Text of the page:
Conclusions and Relevance
Use of hormonal contraception, especially among adolescents, was associated with subsequent use of antidepressants and a first diagnosis of depression, suggesting depression as a potential adverse effect of hormonal contraceptive use.

Screening for Cervical Cancer – US Preventive Services Task Force Recommendation Statement

New Cervical Cancer Screening Guidelines: What You Need to Know

Some women have a new option for cervical cancer screening — and it doesn’t necessarily involve a Pap test — according to updated guidelines from a government-appointed panel of experts, livescience reports.

Key Points

  • Women under age 21 should not be screened for cervical cancer.
  • Women ages 21 to 29 should undergo screening every three years using a Pap test, also called “cervical cytology.” (HPV testing isn’t recommended for women ages 21 to 29 because, in this age group, HPV infection is common and is often cleared by the immune system.)
  • Women over age 65 do not need to be screened for cervical cancer if they are up to date on their screening, their tests in the previous 10 years were negative and they don’t have other risk factors for cervical cancer.

Abstract

Importance
The number of deaths from cervical cancer in the United States has decreased substantially since the implementation of widespread cervical cancer screening and has declined from 2.8 to 2.3 deaths per 100 000 women from 2000 to 2015.

Objective
To update the US Preventive Services Task Force (USPSTF) 2012 recommendation on screening for cervical cancer.

Evidence Review
The USPSTF reviewed the evidence on screening for cervical cancer, with a focus on clinical trials and cohort studies that evaluated screening with high-risk human papillomavirus (hrHPV) testing alone or hrHPV and cytology together (cotesting) compared with cervical cytology alone. The USPSTF also commissioned a decision analysis model to evaluate the age at which to begin and end screening, the optimal interval for screening, the effectiveness of different screening strategies, and related benefits and harms of different screening strategies.

Findings
Screening with cervical cytology alone, primary hrHPV testing alone, or cotesting can detect high-grade precancerous cervical lesions and cervical cancer. Screening women aged 21 to 65 years substantially reduces cervical cancer incidence and mortality. The harms of screening for cervical cancer in women aged 30 to 65 years are moderate. The USPSTF concludes with high certainty that the benefits of screening every 3 years with cytology alone in women aged 21 to 29 years substantially outweigh the harms. The USPSTF concludes with high certainty that the benefits of screening every 3 years with cytology alone, every 5 years with hrHPV testing alone, or every 5 years with both tests (cotesting) in women aged 30 to 65 years outweigh the harms. Screening women older than 65 years who have had adequate prior screening and women younger than 21 years does not provide significant benefit. Screening women who have had a hysterectomy with removal of the cervix for indications other than a high-grade precancerous lesion or cervical cancer provides no benefit. The USPSTF concludes with moderate to high certainty that screening women older than 65 years who have had adequate prior screening and are not otherwise at high risk for cervical cancer, screening women younger than 21 years, and screening women who have had a hysterectomy with removal of the cervix for indications other than a high-grade precancerous lesion or cervical cancer does not result in a positive net benefit.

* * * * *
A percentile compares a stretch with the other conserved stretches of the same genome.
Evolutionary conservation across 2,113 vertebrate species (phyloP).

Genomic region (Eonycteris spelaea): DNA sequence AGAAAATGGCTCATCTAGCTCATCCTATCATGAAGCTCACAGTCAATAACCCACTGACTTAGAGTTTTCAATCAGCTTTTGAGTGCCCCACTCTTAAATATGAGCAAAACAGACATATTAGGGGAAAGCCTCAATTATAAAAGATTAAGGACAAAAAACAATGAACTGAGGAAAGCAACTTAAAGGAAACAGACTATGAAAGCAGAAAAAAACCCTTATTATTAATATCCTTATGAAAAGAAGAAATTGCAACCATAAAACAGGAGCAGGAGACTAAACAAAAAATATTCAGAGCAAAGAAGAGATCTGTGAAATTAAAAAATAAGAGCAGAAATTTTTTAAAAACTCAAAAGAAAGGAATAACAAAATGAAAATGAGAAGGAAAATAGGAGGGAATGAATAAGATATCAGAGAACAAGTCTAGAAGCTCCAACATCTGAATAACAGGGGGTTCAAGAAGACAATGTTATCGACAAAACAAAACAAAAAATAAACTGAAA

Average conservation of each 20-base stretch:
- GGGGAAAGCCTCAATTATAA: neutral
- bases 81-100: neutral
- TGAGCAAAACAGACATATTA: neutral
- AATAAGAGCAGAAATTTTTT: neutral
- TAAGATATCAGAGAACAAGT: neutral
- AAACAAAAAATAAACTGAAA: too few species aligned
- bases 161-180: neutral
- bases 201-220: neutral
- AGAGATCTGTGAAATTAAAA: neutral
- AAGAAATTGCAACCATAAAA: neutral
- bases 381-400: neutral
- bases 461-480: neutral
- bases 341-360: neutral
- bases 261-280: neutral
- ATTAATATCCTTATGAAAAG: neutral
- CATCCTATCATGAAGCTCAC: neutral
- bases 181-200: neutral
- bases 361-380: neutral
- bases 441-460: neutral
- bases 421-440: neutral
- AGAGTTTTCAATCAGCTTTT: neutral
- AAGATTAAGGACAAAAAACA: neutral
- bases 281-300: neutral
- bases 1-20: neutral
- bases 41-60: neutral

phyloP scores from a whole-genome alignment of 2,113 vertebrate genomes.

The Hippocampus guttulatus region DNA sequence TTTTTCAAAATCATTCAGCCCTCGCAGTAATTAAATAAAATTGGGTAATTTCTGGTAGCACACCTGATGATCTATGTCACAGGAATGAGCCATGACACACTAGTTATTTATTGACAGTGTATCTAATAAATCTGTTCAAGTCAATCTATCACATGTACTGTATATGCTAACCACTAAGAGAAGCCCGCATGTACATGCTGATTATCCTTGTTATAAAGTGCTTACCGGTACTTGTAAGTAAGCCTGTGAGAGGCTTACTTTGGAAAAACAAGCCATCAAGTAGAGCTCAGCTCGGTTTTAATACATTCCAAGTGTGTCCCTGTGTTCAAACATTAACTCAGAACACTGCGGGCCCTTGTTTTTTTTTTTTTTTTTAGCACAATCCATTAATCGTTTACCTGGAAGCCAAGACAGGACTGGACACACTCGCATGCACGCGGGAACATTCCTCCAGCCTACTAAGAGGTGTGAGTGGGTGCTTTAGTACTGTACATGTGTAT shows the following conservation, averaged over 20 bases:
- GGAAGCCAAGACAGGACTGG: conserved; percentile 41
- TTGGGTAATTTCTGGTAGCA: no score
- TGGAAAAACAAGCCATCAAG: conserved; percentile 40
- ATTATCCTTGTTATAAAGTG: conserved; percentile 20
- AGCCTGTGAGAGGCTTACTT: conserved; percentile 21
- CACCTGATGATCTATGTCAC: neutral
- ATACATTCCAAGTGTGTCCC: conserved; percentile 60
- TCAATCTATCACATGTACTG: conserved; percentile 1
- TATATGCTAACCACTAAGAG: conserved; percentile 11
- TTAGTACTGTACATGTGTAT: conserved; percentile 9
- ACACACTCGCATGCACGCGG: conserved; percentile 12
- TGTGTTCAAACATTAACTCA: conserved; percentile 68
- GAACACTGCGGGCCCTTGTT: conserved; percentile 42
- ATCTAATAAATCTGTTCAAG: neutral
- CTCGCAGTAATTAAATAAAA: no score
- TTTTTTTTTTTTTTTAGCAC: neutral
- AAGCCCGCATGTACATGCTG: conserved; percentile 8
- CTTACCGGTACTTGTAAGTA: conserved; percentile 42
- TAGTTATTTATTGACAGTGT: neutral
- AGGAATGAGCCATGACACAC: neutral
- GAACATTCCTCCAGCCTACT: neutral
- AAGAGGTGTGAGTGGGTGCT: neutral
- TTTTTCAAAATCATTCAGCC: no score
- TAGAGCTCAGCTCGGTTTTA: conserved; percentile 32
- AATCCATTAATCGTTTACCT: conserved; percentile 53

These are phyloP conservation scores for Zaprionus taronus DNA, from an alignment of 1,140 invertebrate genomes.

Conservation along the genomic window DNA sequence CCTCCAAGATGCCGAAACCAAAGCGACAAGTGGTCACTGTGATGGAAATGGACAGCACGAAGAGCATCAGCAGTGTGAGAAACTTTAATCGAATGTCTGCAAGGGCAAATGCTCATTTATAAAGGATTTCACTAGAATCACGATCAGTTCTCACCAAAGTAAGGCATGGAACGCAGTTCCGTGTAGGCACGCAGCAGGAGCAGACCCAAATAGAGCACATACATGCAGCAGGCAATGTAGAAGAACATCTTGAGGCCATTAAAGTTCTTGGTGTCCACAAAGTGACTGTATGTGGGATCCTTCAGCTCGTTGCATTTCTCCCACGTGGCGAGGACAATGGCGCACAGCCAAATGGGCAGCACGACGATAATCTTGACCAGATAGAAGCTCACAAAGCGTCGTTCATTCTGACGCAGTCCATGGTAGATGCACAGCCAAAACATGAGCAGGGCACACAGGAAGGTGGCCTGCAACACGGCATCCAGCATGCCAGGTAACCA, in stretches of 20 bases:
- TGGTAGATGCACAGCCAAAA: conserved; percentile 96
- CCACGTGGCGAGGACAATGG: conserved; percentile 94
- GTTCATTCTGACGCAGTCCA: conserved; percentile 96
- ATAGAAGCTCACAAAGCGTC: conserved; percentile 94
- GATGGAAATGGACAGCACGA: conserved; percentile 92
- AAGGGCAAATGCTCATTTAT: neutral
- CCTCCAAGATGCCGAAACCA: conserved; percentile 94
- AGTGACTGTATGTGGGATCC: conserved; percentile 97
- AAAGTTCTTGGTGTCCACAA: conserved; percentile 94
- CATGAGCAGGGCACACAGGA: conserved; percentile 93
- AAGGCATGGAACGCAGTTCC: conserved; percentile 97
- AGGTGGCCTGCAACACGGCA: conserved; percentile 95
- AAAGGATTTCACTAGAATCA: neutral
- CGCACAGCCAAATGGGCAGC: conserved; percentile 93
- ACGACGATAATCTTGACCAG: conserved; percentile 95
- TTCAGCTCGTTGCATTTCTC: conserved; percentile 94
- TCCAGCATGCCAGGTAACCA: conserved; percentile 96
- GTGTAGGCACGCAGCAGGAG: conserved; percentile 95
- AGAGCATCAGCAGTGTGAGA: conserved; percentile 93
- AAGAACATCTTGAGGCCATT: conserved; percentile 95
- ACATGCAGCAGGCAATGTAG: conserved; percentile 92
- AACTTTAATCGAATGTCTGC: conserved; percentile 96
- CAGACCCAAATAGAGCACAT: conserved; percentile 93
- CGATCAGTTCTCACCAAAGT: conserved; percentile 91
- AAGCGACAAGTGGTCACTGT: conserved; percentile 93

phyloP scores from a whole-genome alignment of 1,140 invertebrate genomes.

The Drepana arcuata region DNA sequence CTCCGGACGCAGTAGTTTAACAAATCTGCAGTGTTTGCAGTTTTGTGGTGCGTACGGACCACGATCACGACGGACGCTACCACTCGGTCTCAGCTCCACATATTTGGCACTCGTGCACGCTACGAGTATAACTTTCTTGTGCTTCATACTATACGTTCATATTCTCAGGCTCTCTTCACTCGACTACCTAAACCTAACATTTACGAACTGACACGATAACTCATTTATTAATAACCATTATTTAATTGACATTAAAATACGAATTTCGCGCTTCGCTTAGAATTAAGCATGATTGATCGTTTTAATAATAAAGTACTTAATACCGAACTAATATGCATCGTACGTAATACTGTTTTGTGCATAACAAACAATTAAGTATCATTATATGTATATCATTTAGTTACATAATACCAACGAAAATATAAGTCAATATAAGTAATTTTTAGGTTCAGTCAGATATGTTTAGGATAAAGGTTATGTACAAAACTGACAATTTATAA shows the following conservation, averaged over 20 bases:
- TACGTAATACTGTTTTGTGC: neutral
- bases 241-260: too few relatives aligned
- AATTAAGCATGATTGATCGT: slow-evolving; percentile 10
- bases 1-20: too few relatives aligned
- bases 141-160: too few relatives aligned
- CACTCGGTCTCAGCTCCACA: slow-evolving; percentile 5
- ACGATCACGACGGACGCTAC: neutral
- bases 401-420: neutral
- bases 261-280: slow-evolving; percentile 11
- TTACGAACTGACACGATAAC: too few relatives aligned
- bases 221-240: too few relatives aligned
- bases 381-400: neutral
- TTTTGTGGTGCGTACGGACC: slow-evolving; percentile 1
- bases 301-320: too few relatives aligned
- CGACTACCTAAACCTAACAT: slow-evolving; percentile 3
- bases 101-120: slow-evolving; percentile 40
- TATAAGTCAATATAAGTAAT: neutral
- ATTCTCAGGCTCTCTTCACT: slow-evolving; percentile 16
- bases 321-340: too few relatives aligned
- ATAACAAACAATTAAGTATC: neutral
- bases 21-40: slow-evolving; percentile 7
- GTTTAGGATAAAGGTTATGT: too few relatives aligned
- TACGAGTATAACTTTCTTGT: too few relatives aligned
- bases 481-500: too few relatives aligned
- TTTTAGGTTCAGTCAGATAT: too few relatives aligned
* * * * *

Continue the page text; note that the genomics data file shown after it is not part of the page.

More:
Conclusions and Recommendation
The USPSTF recommends screening for cervical cancer every 3 years with cervical cytology alone in women aged 21 to 29 years. (A recommendation) The USPSTF recommends screening every 3 years with cervical cytology alone, every 5 years with hrHPV testing alone, or every 5 years with hrHPV testing in combination with cytology (cotesting) in women aged 30 to 65 years. (A recommendation) The USPSTF recommends against screening for cervical cancer in women younger than 21 years. (D recommendation) The USPSTF recommends against screening for cervical cancer in women older than 65 years who have had adequate prior screening and are not otherwise at high risk for cervical cancer. (D recommendation) The USPSTF recommends against screening for cervical cancer in women who have had a hysterectomy with removal of the cervix and do not have a history of a high-grade precancerous lesion or cervical cancer.

Recommendations of Others

… “Women at increased risk of cervical cancer (ie, women with a history of cervical cancer, a compromised immune system, or diethylstilbestrol exposure) may need to be screened more often.” …

Reference. US Preventive Services Task Force, August 21, 2018.

En dehors de la science et de la justice, le bon sens peut parfois suffire